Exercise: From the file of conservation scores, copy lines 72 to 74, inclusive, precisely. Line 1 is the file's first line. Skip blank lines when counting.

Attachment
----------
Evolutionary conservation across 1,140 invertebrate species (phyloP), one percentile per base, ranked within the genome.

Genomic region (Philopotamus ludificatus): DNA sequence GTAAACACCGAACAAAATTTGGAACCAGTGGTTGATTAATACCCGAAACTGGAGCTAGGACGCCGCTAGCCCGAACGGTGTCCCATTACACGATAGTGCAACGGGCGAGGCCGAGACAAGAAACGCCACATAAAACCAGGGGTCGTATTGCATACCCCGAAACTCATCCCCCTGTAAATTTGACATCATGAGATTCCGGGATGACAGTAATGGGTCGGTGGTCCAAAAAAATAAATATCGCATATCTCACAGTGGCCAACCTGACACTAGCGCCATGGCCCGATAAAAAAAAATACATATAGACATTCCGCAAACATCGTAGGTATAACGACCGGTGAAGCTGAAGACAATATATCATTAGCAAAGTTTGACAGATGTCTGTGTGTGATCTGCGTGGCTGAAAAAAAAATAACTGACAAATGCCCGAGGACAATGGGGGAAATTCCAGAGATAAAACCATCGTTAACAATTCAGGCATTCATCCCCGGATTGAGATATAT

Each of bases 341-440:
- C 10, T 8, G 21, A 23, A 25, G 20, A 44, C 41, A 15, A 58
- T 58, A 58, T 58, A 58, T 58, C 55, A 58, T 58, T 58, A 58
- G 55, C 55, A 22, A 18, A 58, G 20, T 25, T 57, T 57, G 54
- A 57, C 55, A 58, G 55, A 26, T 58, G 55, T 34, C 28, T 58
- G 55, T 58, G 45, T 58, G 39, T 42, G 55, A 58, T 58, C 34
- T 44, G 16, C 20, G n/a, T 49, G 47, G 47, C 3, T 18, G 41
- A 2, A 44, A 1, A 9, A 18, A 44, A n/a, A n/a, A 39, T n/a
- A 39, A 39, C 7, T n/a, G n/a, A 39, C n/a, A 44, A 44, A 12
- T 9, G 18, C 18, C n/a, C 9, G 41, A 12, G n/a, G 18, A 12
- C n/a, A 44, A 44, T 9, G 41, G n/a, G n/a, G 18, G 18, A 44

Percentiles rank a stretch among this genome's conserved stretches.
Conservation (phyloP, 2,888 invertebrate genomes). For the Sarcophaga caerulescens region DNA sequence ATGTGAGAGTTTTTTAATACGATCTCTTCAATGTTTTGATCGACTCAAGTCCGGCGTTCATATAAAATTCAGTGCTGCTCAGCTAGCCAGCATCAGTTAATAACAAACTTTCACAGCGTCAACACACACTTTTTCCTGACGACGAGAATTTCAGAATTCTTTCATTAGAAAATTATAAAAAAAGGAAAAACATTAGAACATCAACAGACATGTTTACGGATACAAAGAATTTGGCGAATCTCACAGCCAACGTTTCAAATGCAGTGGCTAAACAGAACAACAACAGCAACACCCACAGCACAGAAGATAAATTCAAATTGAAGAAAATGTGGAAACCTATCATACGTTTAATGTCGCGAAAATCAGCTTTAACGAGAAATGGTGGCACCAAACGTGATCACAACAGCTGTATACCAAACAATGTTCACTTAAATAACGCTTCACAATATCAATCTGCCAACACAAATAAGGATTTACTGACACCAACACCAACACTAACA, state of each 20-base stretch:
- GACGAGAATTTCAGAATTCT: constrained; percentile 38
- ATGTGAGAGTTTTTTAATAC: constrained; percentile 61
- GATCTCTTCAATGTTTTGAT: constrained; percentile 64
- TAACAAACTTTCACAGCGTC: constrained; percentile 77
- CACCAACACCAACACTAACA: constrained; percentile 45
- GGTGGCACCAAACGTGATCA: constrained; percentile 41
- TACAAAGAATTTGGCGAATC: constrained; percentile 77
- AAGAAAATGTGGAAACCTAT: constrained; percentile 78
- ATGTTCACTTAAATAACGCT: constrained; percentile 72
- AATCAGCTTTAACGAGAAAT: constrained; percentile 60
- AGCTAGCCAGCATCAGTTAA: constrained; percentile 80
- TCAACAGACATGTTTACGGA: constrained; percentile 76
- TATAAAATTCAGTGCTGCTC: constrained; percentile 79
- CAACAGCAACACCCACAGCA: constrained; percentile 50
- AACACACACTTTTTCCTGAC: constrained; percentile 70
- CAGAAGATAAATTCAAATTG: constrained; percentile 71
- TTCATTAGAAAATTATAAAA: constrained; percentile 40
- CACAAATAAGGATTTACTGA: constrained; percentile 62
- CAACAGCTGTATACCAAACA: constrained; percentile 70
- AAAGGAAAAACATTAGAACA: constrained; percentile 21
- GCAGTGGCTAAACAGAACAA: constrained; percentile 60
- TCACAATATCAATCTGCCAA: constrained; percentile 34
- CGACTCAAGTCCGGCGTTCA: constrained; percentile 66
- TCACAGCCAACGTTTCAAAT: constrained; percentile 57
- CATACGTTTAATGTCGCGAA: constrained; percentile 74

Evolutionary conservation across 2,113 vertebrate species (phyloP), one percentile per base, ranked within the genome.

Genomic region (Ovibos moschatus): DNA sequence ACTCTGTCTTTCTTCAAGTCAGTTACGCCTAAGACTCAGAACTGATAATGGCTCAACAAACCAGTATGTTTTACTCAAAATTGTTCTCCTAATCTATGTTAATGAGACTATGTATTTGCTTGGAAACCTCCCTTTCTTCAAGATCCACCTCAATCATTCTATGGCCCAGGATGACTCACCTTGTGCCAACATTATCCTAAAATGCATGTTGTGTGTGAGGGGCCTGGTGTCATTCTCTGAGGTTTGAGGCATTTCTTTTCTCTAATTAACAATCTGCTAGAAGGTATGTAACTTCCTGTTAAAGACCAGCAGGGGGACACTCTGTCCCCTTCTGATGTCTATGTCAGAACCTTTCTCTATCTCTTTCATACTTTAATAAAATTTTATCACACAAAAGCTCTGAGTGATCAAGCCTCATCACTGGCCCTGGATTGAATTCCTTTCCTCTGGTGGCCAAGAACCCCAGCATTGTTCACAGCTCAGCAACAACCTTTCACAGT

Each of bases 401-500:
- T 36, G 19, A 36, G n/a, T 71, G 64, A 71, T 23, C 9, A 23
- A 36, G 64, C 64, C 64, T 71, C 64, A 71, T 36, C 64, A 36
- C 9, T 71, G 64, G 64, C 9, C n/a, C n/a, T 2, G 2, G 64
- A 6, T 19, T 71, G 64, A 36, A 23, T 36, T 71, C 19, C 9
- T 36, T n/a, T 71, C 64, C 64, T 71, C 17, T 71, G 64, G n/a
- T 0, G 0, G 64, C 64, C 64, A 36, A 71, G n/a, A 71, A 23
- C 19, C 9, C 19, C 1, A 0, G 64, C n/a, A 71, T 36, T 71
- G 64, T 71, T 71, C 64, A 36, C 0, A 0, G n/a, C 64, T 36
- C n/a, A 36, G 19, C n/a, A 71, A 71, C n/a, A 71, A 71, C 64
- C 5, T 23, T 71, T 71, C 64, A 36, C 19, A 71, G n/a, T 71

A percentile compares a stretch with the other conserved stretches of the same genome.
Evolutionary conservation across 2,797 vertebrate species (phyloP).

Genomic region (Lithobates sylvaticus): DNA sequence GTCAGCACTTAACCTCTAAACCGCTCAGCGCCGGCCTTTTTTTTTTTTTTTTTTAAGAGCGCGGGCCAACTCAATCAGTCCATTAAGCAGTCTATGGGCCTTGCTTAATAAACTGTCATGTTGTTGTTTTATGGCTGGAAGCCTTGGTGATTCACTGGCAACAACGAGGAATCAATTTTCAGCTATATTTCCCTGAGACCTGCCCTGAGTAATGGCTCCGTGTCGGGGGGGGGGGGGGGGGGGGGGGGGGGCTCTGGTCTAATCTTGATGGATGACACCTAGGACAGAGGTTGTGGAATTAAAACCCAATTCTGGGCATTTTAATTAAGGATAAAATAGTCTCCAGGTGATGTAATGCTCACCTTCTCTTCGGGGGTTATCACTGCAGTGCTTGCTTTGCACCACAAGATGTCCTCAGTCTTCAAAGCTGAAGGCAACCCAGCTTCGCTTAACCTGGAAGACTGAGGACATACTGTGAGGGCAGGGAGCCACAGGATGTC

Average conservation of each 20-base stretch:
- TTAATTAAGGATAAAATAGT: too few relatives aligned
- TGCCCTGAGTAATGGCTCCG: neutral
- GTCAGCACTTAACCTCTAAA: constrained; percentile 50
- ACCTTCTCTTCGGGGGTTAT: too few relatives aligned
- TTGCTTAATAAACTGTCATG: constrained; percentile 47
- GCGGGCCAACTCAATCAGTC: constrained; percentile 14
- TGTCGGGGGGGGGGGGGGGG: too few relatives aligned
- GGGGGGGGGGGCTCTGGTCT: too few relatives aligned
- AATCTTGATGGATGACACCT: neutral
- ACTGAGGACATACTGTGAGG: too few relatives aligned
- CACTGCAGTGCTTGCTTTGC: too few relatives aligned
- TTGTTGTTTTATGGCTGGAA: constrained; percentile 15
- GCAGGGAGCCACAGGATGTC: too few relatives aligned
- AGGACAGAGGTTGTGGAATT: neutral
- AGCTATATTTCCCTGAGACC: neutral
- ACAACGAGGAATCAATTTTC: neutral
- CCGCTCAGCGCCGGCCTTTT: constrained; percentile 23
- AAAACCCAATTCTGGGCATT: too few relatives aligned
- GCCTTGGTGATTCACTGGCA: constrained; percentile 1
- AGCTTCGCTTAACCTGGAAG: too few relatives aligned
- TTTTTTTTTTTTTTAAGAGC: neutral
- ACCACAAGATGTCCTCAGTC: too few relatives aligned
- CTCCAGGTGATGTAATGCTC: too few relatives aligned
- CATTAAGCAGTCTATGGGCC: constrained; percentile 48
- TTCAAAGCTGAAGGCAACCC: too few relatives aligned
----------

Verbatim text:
- AGCTATATTTCCCTGAGACC: neutral
- ACAACGAGGAATCAATTTTC: neutral
- CCGCTCAGCGCCGGCCTTTT: constrained; percentile 23